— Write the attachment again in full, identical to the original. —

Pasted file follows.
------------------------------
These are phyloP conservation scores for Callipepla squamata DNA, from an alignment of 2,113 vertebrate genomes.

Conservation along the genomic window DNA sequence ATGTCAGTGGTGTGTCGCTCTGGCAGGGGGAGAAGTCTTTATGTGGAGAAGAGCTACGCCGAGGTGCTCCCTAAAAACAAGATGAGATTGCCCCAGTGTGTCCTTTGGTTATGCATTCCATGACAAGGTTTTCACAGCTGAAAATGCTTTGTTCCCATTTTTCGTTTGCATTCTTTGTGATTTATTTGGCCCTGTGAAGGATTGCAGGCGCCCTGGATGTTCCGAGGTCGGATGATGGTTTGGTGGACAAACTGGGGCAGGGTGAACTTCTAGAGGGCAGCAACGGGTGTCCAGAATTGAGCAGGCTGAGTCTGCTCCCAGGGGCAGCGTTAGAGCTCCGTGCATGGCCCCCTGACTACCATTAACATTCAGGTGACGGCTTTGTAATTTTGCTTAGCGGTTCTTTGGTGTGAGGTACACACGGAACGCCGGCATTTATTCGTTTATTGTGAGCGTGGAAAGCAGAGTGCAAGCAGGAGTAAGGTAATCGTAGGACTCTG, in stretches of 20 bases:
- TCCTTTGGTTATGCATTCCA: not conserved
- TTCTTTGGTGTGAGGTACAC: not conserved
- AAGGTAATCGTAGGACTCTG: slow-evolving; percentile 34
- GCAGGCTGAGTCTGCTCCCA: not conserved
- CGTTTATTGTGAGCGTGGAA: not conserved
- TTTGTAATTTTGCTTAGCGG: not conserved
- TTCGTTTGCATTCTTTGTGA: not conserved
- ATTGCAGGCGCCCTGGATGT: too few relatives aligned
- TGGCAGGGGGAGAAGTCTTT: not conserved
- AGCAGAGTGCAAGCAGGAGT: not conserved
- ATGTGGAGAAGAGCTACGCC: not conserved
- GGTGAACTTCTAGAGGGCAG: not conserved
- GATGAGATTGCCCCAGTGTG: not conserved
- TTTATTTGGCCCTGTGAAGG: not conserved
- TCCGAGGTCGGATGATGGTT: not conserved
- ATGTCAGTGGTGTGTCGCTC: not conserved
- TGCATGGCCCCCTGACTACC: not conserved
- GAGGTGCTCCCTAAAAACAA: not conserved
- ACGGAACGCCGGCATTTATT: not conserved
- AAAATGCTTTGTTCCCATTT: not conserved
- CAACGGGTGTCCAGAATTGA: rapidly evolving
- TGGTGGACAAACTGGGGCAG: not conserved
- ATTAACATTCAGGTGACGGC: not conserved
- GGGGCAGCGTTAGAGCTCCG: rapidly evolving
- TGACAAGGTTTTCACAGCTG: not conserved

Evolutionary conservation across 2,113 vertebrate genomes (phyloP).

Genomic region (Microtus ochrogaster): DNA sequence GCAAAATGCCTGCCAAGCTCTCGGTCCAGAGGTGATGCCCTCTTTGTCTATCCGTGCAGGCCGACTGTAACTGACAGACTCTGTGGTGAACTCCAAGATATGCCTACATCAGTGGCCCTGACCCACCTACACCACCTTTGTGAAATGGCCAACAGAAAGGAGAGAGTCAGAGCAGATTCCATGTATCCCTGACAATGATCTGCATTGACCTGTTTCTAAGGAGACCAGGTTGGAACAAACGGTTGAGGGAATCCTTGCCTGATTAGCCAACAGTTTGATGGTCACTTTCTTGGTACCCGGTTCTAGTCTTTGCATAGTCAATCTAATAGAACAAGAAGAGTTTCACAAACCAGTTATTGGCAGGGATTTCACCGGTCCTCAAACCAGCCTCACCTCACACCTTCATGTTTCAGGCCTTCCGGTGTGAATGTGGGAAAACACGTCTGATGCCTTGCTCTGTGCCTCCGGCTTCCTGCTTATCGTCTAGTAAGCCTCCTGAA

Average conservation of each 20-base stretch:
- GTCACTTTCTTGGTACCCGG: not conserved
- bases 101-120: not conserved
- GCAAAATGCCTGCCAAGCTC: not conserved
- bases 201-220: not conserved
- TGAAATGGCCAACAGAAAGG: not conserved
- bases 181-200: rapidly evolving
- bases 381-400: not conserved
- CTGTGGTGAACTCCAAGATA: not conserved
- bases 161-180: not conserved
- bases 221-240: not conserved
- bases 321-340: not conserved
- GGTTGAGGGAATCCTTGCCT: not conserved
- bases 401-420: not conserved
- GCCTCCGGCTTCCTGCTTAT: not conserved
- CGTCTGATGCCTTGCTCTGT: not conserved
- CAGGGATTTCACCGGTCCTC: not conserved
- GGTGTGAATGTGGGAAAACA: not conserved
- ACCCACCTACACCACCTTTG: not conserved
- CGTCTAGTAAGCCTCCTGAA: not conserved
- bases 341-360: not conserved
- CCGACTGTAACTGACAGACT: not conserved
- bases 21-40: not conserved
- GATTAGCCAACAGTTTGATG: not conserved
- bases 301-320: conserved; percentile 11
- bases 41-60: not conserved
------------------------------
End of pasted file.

These are phyloP conservation scores for Callipepla squamata DNA, from an alignment of 2,113 vertebrate genomes.

Conservation along the genomic window DNA sequence ATGTCAGTGGTGTGTCGCTCTGGCAGGGGGAGAAGTCTTTATGTGGAGAAGAGCTACGCCGAGGTGCTCCCTAAAAACAAGATGAGATTGCCCCAGTGTGTCCTTTGGTTATGCATTCCATGACAAGGTTTTCACAGCTGAAAATGCTTTGTTCCCATTTTTCGTTTGCATTCTTTGTGATTTATTTGGCCCTGTGAAGGATTGCAGGCGCCCTGGATGTTCCGAGGTCGGATGATGGTTTGGTGGACAAACTGGGGCAGGGTGAACTTCTAGAGGGCAGCAACGGGTGTCCAGAATTGAGCAGGCTGAGTCTGCTCCCAGGGGCAGCGTTAGAGCTCCGTGCATGGCCCCCTGACTACCATTAACATTCAGGTGACGGCTTTGTAATTTTGCTTAGCGGTTCTTTGGTGTGAGGTACACACGGAACGCCGGCATTTATTCGTTTATTGTGAGCGTGGAAAGCAGAGTGCAAGCAGGAGTAAGGTAATCGTAGGACTCTG, in stretches of 20 bases:
- TCCTTTGGTTATGCATTCCA: not conserved
- TTCTTTGGTGTGAGGTACAC: not conserved
- AAGGTAATCGTAGGACTCTG: slow-evolving; percentile 34
- GCAGGCTGAGTCTGCTCCCA: not conserved
- CGTTTATTGTGAGCGTGGAA: not conserved
- TTTGTAATTTTGCTTAGCGG: not conserved
- TTCGTTTGCATTCTTTGTGA: not conserved
- ATTGCAGGCGCCCTGGATGT: too few relatives aligned
- TGGCAGGGGGAGAAGTCTTT: not conserved
- AGCAGAGTGCAAGCAGGAGT: not conserved
- ATGTGGAGAAGAGCTACGCC: not conserved
- GGTGAACTTCTAGAGGGCAG: not conserved
- GATGAGATTGCCCCAGTGTG: not conserved
- TTTATTTGGCCCTGTGAAGG: not conserved
- TCCGAGGTCGGATGATGGTT: not conserved
- ATGTCAGTGGTGTGTCGCTC: not conserved
- TGCATGGCCCCCTGACTACC: not conserved
- GAGGTGCTCCCTAAAAACAA: not conserved
- ACGGAACGCCGGCATTTATT: not conserved
- AAAATGCTTTGTTCCCATTT: not conserved
- CAACGGGTGTCCAGAATTGA: rapidly evolving
- TGGTGGACAAACTGGGGCAG: not conserved
- ATTAACATTCAGGTGACGGC: not conserved
- GGGGCAGCGTTAGAGCTCCG: rapidly evolving
- TGACAAGGTTTTCACAGCTG: not conserved

Evolutionary conservation across 2,113 vertebrate genomes (phyloP).

Genomic region (Microtus ochrogaster): DNA sequence GCAAAATGCCTGCCAAGCTCTCGGTCCAGAGGTGATGCCCTCTTTGTCTATCCGTGCAGGCCGACTGTAACTGACAGACTCTGTGGTGAACTCCAAGATATGCCTACATCAGTGGCCCTGACCCACCTACACCACCTTTGTGAAATGGCCAACAGAAAGGAGAGAGTCAGAGCAGATTCCATGTATCCCTGACAATGATCTGCATTGACCTGTTTCTAAGGAGACCAGGTTGGAACAAACGGTTGAGGGAATCCTTGCCTGATTAGCCAACAGTTTGATGGTCACTTTCTTGGTACCCGGTTCTAGTCTTTGCATAGTCAATCTAATAGAACAAGAAGAGTTTCACAAACCAGTTATTGGCAGGGATTTCACCGGTCCTCAAACCAGCCTCACCTCACACCTTCATGTTTCAGGCCTTCCGGTGTGAATGTGGGAAAACACGTCTGATGCCTTGCTCTGTGCCTCCGGCTTCCTGCTTATCGTCTAGTAAGCCTCCTGAA

Average conservation of each 20-base stretch:
- GTCACTTTCTTGGTACCCGG: not conserved
- bases 101-120: not conserved
- GCAAAATGCCTGCCAAGCTC: not conserved
- bases 201-220: not conserved
- TGAAATGGCCAACAGAAAGG: not conserved
- bases 181-200: rapidly evolving
- bases 381-400: not conserved
- CTGTGGTGAACTCCAAGATA: not conserved
- bases 161-180: not conserved
- bases 221-240: not conserved
- bases 321-340: not conserved
- GGTTGAGGGAATCCTTGCCT: not conserved
- bases 401-420: not conserved
- GCCTCCGGCTTCCTGCTTAT: not conserved
- CGTCTGATGCCTTGCTCTGT: not conserved
- CAGGGATTTCACCGGTCCTC: not conserved
- GGTGTGAATGTGGGAAAACA: not conserved
- ACCCACCTACACCACCTTTG: not conserved
- CGTCTAGTAAGCCTCCTGAA: not conserved
- bases 341-360: not conserved
- CCGACTGTAACTGACAGACT: not conserved
- bases 21-40: not conserved
- GATTAGCCAACAGTTTGATG: not conserved
- bases 301-320: conserved; percentile 11
- bases 41-60: not conserved